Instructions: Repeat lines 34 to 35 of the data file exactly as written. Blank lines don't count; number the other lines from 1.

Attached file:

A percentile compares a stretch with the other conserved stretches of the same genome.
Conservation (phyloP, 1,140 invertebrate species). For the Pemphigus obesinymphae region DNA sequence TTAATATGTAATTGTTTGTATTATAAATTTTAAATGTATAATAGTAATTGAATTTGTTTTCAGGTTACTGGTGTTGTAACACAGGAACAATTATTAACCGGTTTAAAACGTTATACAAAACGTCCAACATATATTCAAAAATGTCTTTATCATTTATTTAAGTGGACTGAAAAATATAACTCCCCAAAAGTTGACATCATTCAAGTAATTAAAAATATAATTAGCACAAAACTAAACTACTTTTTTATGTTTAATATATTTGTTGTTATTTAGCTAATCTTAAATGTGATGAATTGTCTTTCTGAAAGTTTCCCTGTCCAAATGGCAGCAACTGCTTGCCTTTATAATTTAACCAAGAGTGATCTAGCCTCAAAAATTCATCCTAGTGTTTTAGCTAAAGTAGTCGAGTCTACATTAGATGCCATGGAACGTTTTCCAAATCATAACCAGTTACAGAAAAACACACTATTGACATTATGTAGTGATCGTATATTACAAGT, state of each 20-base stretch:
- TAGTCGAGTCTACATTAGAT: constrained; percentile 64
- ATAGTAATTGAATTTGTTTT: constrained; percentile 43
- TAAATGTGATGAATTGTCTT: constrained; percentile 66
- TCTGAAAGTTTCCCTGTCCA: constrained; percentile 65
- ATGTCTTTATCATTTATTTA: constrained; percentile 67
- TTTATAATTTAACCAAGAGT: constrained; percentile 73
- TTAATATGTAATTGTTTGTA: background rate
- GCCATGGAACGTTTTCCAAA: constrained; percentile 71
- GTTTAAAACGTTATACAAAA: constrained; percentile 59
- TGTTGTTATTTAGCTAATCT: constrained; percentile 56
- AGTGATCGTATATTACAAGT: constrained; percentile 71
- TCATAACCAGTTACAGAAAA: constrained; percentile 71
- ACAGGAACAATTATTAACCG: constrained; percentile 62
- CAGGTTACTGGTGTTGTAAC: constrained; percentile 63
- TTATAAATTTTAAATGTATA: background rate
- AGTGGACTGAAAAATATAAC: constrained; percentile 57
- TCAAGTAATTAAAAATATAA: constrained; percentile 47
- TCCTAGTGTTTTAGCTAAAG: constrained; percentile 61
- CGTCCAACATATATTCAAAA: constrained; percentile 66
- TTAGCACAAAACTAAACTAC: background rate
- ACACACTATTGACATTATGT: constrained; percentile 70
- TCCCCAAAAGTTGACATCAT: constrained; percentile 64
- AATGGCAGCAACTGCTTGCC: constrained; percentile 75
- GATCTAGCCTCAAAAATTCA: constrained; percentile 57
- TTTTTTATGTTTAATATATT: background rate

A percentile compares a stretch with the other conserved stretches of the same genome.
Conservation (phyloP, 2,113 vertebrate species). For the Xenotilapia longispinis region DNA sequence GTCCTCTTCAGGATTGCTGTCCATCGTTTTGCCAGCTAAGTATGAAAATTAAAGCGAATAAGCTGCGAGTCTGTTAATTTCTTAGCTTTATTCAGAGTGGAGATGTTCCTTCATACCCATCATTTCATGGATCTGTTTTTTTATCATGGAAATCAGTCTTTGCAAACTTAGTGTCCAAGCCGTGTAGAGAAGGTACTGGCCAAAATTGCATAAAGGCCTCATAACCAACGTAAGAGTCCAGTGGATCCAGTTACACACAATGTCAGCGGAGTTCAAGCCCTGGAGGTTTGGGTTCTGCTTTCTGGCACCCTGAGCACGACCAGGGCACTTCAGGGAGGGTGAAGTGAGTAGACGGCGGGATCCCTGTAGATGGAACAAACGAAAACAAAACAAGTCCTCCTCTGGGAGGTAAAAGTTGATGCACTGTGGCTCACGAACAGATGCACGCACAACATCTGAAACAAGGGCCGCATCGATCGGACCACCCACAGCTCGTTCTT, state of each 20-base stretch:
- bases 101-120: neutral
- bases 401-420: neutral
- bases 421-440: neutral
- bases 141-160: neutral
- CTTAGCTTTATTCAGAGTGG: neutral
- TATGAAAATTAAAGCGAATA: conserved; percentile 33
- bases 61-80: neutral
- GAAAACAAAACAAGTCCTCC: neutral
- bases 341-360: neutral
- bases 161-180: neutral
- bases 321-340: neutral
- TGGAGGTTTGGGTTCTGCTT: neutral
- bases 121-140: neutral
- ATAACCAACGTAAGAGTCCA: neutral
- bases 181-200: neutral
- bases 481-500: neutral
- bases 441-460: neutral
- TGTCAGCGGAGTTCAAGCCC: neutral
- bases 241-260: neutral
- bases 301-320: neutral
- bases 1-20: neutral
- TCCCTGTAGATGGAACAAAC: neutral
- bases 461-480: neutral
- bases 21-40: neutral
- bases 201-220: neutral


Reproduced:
- CTTAGCTTTATTCAGAGTGG: neutral
- TATGAAAATTAAAGCGAATA: conserved; percentile 33